Chapter 1: Methodological Issues in Scientific Explanation
The aim of this chapter is to offer a concept of scientific explanation which draws on the works of J. Woodward starting from the late 1970s’.1 These works present in many respects an approach to the issue of scientific explanation which should be integrated into any reasonably serious philosophical-cum-methodological reconstruction of scientific explanation.
However, one has to bear in mind that Woodward presented certain aspects of his approach in a rather unspecified manner and, in addition, did not develop certain issues pertaining to scientific explanation with sufficient depth. My aim is to provide a remedy to these deficits.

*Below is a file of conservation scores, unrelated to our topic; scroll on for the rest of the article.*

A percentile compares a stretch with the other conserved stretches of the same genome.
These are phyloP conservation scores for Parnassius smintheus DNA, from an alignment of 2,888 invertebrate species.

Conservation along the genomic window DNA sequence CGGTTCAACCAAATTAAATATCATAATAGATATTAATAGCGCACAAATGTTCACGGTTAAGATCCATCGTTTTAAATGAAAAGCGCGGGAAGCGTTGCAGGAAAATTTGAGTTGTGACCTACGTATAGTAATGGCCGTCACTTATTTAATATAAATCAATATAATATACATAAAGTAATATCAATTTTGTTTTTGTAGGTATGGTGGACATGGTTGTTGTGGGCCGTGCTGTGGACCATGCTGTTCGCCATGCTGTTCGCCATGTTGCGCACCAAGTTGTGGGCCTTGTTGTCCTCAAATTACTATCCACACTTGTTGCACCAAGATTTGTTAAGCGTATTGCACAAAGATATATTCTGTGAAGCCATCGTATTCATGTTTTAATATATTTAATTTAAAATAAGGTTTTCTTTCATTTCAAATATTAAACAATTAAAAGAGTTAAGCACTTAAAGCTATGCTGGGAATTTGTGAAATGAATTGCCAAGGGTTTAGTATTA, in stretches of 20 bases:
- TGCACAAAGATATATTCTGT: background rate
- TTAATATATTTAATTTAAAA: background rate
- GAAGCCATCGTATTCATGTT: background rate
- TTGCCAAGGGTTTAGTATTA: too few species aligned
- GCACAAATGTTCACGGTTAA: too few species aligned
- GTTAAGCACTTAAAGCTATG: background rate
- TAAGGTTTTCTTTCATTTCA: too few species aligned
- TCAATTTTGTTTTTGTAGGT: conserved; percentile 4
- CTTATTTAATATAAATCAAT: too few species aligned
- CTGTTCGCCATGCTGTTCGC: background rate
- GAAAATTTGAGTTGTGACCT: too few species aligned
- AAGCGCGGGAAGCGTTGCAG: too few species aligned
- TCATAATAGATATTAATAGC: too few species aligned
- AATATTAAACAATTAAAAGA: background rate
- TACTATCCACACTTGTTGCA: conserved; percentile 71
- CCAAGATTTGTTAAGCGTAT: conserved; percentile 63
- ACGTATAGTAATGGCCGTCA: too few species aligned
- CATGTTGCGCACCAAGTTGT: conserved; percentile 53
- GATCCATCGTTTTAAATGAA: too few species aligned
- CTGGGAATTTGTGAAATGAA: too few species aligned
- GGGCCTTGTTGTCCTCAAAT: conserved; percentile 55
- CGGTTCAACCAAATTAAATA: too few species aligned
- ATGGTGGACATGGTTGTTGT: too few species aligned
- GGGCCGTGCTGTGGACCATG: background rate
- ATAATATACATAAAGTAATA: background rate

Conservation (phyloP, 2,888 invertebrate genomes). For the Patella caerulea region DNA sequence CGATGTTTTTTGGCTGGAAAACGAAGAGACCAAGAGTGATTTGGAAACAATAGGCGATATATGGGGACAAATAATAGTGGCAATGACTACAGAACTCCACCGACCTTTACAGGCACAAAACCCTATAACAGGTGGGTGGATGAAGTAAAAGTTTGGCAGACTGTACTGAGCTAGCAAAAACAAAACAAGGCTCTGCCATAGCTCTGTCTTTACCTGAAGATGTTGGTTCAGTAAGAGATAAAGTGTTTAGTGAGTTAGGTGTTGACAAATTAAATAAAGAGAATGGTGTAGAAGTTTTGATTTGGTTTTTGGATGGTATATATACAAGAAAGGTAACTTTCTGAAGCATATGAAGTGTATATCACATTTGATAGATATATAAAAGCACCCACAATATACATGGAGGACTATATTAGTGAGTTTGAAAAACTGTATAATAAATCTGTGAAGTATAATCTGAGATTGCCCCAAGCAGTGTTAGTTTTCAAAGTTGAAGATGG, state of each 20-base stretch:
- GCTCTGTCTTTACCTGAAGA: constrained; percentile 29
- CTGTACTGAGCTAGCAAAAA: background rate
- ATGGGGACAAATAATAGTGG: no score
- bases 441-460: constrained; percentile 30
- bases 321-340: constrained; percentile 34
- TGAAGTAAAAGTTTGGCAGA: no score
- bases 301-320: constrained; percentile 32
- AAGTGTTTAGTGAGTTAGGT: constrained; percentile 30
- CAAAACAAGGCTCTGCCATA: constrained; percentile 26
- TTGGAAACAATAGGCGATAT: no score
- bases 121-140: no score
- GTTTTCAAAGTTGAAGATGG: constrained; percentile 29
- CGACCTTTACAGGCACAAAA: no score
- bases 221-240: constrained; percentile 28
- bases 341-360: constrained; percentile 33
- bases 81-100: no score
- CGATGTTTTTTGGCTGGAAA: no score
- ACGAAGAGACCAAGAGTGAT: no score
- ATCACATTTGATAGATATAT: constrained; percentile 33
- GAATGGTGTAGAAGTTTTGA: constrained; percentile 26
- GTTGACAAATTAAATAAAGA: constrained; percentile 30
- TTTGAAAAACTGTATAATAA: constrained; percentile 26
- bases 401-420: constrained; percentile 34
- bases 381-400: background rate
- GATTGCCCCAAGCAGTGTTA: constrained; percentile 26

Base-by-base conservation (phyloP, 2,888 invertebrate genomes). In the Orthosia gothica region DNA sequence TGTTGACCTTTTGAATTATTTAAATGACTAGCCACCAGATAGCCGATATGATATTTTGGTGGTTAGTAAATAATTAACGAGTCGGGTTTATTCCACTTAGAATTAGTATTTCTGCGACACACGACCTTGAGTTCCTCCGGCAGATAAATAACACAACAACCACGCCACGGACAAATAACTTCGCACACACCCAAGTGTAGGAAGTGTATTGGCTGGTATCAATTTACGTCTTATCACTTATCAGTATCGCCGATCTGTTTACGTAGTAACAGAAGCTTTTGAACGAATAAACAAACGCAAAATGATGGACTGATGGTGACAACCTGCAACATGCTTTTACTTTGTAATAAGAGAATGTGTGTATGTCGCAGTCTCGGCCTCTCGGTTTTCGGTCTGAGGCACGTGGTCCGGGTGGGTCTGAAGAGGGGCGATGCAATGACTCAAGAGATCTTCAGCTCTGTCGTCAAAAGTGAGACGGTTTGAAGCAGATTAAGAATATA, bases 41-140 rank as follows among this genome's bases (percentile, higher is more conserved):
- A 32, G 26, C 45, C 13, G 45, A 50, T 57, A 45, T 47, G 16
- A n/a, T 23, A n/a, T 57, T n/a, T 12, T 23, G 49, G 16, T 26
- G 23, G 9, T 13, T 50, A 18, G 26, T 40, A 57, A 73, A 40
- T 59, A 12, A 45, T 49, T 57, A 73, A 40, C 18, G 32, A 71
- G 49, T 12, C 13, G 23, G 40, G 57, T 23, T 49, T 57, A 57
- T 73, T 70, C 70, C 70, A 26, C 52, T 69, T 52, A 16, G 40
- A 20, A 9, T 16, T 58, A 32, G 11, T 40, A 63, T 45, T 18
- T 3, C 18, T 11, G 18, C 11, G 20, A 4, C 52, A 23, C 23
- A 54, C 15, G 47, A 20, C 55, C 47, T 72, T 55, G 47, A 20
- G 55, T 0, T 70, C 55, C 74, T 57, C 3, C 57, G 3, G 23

In order to prevent any possible misunderstanding, I would like to emphasize that this chapter deals neither with Woodward’s view on the counterfactual aspect of explanation, nor with his approach to issues of causation and invariance and their respective places in his reconstruction of scientific laws and explanations.2
I shall start with an overview of Woodward’s approach to scientific explanation, namely, his differentiation between the (f) and (f’) requirements for a valid explanation, his differentiation between the explanation of a law and of a singular phenomenon, and his requirement of a reconstrual of the explanandum in the course of scientific explanation. Then, I shall distinguish between modification conditions stated in scientific laws and singular conditions that are added in the course of scientific explanation to scientific laws from the outside, so to say. This differentiation will, then, enable me to distinguish methodologically between the...
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